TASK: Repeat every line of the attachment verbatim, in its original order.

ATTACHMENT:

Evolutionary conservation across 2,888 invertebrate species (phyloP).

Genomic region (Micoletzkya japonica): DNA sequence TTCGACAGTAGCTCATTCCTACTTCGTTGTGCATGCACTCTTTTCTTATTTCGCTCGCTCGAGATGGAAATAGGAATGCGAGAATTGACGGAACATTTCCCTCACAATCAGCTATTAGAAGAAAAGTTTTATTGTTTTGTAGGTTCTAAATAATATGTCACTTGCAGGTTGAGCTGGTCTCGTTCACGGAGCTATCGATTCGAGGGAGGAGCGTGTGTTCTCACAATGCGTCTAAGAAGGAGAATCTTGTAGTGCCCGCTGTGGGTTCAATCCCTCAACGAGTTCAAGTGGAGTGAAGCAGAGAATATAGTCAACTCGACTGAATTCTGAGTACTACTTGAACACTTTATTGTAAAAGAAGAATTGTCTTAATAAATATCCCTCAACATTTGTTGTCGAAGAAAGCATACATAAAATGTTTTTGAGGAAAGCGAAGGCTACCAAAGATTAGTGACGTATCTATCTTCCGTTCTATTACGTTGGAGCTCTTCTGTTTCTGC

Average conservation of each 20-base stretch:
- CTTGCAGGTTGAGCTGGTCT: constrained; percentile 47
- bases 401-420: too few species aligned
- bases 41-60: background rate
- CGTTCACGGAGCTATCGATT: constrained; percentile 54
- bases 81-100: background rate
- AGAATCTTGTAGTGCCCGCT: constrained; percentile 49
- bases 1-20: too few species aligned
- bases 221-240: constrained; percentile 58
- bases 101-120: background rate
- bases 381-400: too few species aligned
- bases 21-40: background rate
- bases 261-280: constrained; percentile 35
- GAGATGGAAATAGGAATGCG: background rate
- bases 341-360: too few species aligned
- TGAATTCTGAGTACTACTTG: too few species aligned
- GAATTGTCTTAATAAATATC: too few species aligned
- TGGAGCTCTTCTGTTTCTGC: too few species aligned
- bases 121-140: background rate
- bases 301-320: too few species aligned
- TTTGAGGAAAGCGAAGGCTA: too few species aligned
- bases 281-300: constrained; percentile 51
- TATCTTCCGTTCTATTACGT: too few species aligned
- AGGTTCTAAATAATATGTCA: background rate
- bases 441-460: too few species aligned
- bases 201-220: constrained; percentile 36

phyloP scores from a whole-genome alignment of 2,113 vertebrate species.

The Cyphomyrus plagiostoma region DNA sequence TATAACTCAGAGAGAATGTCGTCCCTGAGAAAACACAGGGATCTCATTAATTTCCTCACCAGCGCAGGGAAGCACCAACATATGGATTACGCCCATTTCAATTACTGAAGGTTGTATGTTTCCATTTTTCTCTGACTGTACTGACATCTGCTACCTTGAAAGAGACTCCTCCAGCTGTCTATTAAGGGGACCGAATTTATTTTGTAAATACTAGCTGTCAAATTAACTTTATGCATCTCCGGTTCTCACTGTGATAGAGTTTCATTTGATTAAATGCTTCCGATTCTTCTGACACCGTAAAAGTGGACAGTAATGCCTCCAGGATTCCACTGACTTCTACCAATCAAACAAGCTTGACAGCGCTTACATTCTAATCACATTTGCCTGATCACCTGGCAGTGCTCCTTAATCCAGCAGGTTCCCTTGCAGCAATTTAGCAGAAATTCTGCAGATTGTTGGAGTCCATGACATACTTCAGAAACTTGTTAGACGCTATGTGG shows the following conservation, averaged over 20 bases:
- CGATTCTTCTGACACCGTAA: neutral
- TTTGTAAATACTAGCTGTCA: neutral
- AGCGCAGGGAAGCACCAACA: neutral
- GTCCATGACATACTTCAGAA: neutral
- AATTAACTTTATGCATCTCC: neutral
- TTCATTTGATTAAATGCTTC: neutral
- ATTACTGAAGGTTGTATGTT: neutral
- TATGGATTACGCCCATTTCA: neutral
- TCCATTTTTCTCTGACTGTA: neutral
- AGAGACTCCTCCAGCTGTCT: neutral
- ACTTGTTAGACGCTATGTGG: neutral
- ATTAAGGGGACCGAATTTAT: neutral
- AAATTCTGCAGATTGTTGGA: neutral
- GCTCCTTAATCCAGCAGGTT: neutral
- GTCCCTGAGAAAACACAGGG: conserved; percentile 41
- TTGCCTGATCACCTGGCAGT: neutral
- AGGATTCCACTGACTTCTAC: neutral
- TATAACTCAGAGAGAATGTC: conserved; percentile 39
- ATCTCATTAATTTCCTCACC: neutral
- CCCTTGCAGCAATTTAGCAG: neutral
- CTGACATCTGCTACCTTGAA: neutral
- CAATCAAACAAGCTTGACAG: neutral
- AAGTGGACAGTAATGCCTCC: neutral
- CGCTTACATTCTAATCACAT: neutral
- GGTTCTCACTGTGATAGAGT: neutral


Evolutionary conservation across 2,888 invertebrate species (phyloP).

Genomic region (Micoletzkya japonica): DNA sequence TTCGACAGTAGCTCATTCCTACTTCGTTGTGCATGCACTCTTTTCTTATTTCGCTCGCTCGAGATGGAAATAGGAATGCGAGAATTGACGGAACATTTCCCTCACAATCAGCTATTAGAAGAAAAGTTTTATTGTTTTGTAGGTTCTAAATAATATGTCACTTGCAGGTTGAGCTGGTCTCGTTCACGGAGCTATCGATTCGAGGGAGGAGCGTGTGTTCTCACAATGCGTCTAAGAAGGAGAATCTTGTAGTGCCCGCTGTGGGTTCAATCCCTCAACGAGTTCAAGTGGAGTGAAGCAGAGAATATAGTCAACTCGACTGAATTCTGAGTACTACTTGAACACTTTATTGTAAAAGAAGAATTGTCTTAATAAATATCCCTCAACATTTGTTGTCGAAGAAAGCATACATAAAATGTTTTTGAGGAAAGCGAAGGCTACCAAAGATTAGTGACGTATCTATCTTCCGTTCTATTACGTTGGAGCTCTTCTGTTTCTGC

Average conservation of each 20-base stretch:
- CTTGCAGGTTGAGCTGGTCT: constrained; percentile 47
- bases 401-420: too few species aligned
- bases 41-60: background rate
- CGTTCACGGAGCTATCGATT: constrained; percentile 54
- bases 81-100: background rate
- AGAATCTTGTAGTGCCCGCT: constrained; percentile 49
- bases 1-20: too few species aligned
- bases 221-240: constrained; percentile 58
- bases 101-120: background rate
- bases 381-400: too few species aligned
- bases 21-40: background rate
- bases 261-280: constrained; percentile 35
- GAGATGGAAATAGGAATGCG: background rate
- bases 341-360: too few species aligned
- TGAATTCTGAGTACTACTTG: too few species aligned
- GAATTGTCTTAATAAATATC: too few species aligned
- TGGAGCTCTTCTGTTTCTGC: too few species aligned
- bases 121-140: background rate
- bases 301-320: too few species aligned
- TTTGAGGAAAGCGAAGGCTA: too few species aligned
- bases 281-300: constrained; percentile 51
- TATCTTCCGTTCTATTACGT: too few species aligned
- AGGTTCTAAATAATATGTCA: background rate
- bases 441-460: too few species aligned
- bases 201-220: constrained; percentile 36

phyloP scores from a whole-genome alignment of 2,113 vertebrate species.

The Cyphomyrus plagiostoma region DNA sequence TATAACTCAGAGAGAATGTCGTCCCTGAGAAAACACAGGGATCTCATTAATTTCCTCACCAGCGCAGGGAAGCACCAACATATGGATTACGCCCATTTCAATTACTGAAGGTTGTATGTTTCCATTTTTCTCTGACTGTACTGACATCTGCTACCTTGAAAGAGACTCCTCCAGCTGTCTATTAAGGGGACCGAATTTATTTTGTAAATACTAGCTGTCAAATTAACTTTATGCATCTCCGGTTCTCACTGTGATAGAGTTTCATTTGATTAAATGCTTCCGATTCTTCTGACACCGTAAAAGTGGACAGTAATGCCTCCAGGATTCCACTGACTTCTACCAATCAAACAAGCTTGACAGCGCTTACATTCTAATCACATTTGCCTGATCACCTGGCAGTGCTCCTTAATCCAGCAGGTTCCCTTGCAGCAATTTAGCAGAAATTCTGCAGATTGTTGGAGTCCATGACATACTTCAGAAACTTGTTAGACGCTATGTGG shows the following conservation, averaged over 20 bases:
- CGATTCTTCTGACACCGTAA: neutral
- TTTGTAAATACTAGCTGTCA: neutral
- AGCGCAGGGAAGCACCAACA: neutral
- GTCCATGACATACTTCAGAA: neutral
- AATTAACTTTATGCATCTCC: neutral
- TTCATTTGATTAAATGCTTC: neutral
- ATTACTGAAGGTTGTATGTT: neutral
- TATGGATTACGCCCATTTCA: neutral
- TCCATTTTTCTCTGACTGTA: neutral
- AGAGACTCCTCCAGCTGTCT: neutral
- ACTTGTTAGACGCTATGTGG: neutral
- ATTAAGGGGACCGAATTTAT: neutral
- AAATTCTGCAGATTGTTGGA: neutral
- GCTCCTTAATCCAGCAGGTT: neutral
- GTCCCTGAGAAAACACAGGG: conserved; percentile 41
- TTGCCTGATCACCTGGCAGT: neutral
- AGGATTCCACTGACTTCTAC: neutral
- TATAACTCAGAGAGAATGTC: conserved; percentile 39
- ATCTCATTAATTTCCTCACC: neutral
- CCCTTGCAGCAATTTAGCAG: neutral
- CTGACATCTGCTACCTTGAA: neutral
- CAATCAAACAAGCTTGACAG: neutral
- AAGTGGACAGTAATGCCTCC: neutral
- CGCTTACATTCTAATCACAT: neutral
- GGTTCTCACTGTGATAGAGT: neutral